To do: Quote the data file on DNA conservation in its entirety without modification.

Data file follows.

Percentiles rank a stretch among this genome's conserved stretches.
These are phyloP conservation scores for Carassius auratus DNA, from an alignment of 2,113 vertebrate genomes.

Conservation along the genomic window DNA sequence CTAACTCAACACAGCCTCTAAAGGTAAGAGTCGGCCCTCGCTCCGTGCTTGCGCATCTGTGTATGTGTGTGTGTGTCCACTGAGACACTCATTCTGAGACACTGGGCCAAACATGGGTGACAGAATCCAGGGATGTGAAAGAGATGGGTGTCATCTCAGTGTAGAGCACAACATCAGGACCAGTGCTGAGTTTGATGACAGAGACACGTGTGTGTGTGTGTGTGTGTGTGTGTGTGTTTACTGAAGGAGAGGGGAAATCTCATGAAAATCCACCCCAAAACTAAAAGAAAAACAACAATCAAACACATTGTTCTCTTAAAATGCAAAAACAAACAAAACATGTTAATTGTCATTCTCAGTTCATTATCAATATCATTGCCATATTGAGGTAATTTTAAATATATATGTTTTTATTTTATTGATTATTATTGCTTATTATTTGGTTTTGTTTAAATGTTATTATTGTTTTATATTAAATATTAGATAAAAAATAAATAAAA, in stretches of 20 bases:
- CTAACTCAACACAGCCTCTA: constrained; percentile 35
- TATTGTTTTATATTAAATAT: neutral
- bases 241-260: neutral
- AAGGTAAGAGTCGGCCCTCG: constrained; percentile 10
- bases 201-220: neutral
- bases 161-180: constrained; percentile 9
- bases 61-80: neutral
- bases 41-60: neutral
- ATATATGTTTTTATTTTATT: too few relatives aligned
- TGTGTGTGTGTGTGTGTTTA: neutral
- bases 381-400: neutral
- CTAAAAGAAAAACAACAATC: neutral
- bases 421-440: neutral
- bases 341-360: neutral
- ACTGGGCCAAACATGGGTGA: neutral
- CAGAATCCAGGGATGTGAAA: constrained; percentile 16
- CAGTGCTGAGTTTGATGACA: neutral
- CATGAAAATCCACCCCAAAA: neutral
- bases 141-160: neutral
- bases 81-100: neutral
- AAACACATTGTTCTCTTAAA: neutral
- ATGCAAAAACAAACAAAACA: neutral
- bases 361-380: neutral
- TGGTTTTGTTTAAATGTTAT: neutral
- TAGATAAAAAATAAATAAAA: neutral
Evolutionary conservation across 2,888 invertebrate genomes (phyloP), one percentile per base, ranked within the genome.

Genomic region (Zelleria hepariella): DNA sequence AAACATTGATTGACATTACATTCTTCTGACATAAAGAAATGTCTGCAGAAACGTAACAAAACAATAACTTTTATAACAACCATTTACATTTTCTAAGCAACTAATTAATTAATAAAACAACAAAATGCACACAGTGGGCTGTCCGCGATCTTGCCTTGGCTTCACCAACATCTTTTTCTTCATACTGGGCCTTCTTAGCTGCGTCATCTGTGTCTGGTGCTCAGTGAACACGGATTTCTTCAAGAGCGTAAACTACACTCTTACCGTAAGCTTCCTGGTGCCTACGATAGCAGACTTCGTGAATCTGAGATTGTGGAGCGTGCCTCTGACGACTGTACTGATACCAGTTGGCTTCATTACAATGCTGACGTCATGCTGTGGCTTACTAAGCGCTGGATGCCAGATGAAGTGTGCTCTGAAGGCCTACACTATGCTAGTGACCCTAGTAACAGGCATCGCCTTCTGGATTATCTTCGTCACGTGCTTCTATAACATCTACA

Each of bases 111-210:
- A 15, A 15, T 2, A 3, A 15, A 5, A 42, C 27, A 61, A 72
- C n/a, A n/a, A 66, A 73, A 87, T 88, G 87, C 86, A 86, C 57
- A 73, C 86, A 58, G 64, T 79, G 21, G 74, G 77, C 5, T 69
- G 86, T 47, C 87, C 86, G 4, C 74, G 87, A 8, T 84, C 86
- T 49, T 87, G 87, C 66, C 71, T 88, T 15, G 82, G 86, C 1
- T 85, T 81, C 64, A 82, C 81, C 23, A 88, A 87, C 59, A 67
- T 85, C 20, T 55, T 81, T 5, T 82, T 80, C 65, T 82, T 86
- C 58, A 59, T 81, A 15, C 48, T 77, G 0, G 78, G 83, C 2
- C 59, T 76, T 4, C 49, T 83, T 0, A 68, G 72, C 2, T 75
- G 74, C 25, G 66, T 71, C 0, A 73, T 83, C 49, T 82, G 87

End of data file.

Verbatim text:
Percentiles rank a stretch among this genome's conserved stretches.
These are phyloP conservation scores for Carassius auratus DNA, from an alignment of 2,113 vertebrate genomes.

Conservation along the genomic window DNA sequence CTAACTCAACACAGCCTCTAAAGGTAAGAGTCGGCCCTCGCTCCGTGCTTGCGCATCTGTGTATGTGTGTGTGTGTCCACTGAGACACTCATTCTGAGACACTGGGCCAAACATGGGTGACAGAATCCAGGGATGTGAAAGAGATGGGTGTCATCTCAGTGTAGAGCACAACATCAGGACCAGTGCTGAGTTTGATGACAGAGACACGTGTGTGTGTGTGTGTGTGTGTGTGTGTGTTTACTGAAGGAGAGGGGAAATCTCATGAAAATCCACCCCAAAACTAAAAGAAAAACAACAATCAAACACATTGTTCTCTTAAAATGCAAAAACAAACAAAACATGTTAATTGTCATTCTCAGTTCATTATCAATATCATTGCCATATTGAGGTAATTTTAAATATATATGTTTTTATTTTATTGATTATTATTGCTTATTATTTGGTTTTGTTTAAATGTTATTATTGTTTTATATTAAATATTAGATAAAAAATAAATAAAA, in stretches of 20 bases:
- CTAACTCAACACAGCCTCTA: constrained; percentile 35
- TATTGTTTTATATTAAATAT: neutral
- bases 241-260: neutral
- AAGGTAAGAGTCGGCCCTCG: constrained; percentile 10
- bases 201-220: neutral
- bases 161-180: constrained; percentile 9
- bases 61-80: neutral
- bases 41-60: neutral
- ATATATGTTTTTATTTTATT: too few relatives aligned
- TGTGTGTGTGTGTGTGTTTA: neutral
- bases 381-400: neutral
- CTAAAAGAAAAACAACAATC: neutral
- bases 421-440: neutral
- bases 341-360: neutral
- ACTGGGCCAAACATGGGTGA: neutral
- CAGAATCCAGGGATGTGAAA: constrained; percentile 16
- CAGTGCTGAGTTTGATGACA: neutral
- CATGAAAATCCACCCCAAAA: neutral
- bases 141-160: neutral
- bases 81-100: neutral
- AAACACATTGTTCTCTTAAA: neutral
- ATGCAAAAACAAACAAAACA: neutral
- bases 361-380: neutral
- TGGTTTTGTTTAAATGTTAT: neutral
- TAGATAAAAAATAAATAAAA: neutral
Evolutionary conservation across 2,888 invertebrate genomes (phyloP), one percentile per base, ranked within the genome.

Genomic region (Zelleria hepariella): DNA sequence AAACATTGATTGACATTACATTCTTCTGACATAAAGAAATGTCTGCAGAAACGTAACAAAACAATAACTTTTATAACAACCATTTACATTTTCTAAGCAACTAATTAATTAATAAAACAACAAAATGCACACAGTGGGCTGTCCGCGATCTTGCCTTGGCTTCACCAACATCTTTTTCTTCATACTGGGCCTTCTTAGCTGCGTCATCTGTGTCTGGTGCTCAGTGAACACGGATTTCTTCAAGAGCGTAAACTACACTCTTACCGTAAGCTTCCTGGTGCCTACGATAGCAGACTTCGTGAATCTGAGATTGTGGAGCGTGCCTCTGACGACTGTACTGATACCAGTTGGCTTCATTACAATGCTGACGTCATGCTGTGGCTTACTAAGCGCTGGATGCCAGATGAAGTGTGCTCTGAAGGCCTACACTATGCTAGTGACCCTAGTAACAGGCATCGCCTTCTGGATTATCTTCGTCACGTGCTTCTATAACATCTACA

Each of bases 111-210:
- A 15, A 15, T 2, A 3, A 15, A 5, A 42, C 27, A 61, A 72
- C n/a, A n/a, A 66, A 73, A 87, T 88, G 87, C 86, A 86, C 57
- A 73, C 86, A 58, G 64, T 79, G 21, G 74, G 77, C 5, T 69
- G 86, T 47, C 87, C 86, G 4, C 74, G 87, A 8, T 84, C 86
- T 49, T 87, G 87, C 66, C 71, T 88, T 15, G 82, G 86, C 1
- T 85, T 81, C 64, A 82, C 81, C 23, A 88, A 87, C 59, A 67
- T 85, C 20, T 55, T 81, T 5, T 82, T 80, C 65, T 82, T 86
- C 58, A 59, T 81, A 15, C 48, T 77, G 0, G 78, G 83, C 2
- C 59, T 76, T 4, C 49, T 83, T 0, A 68, G 72, C 2, T 75
- G 74, C 25, G 66, T 71, C 0, A 73, T 83, C 49, T 82, G 87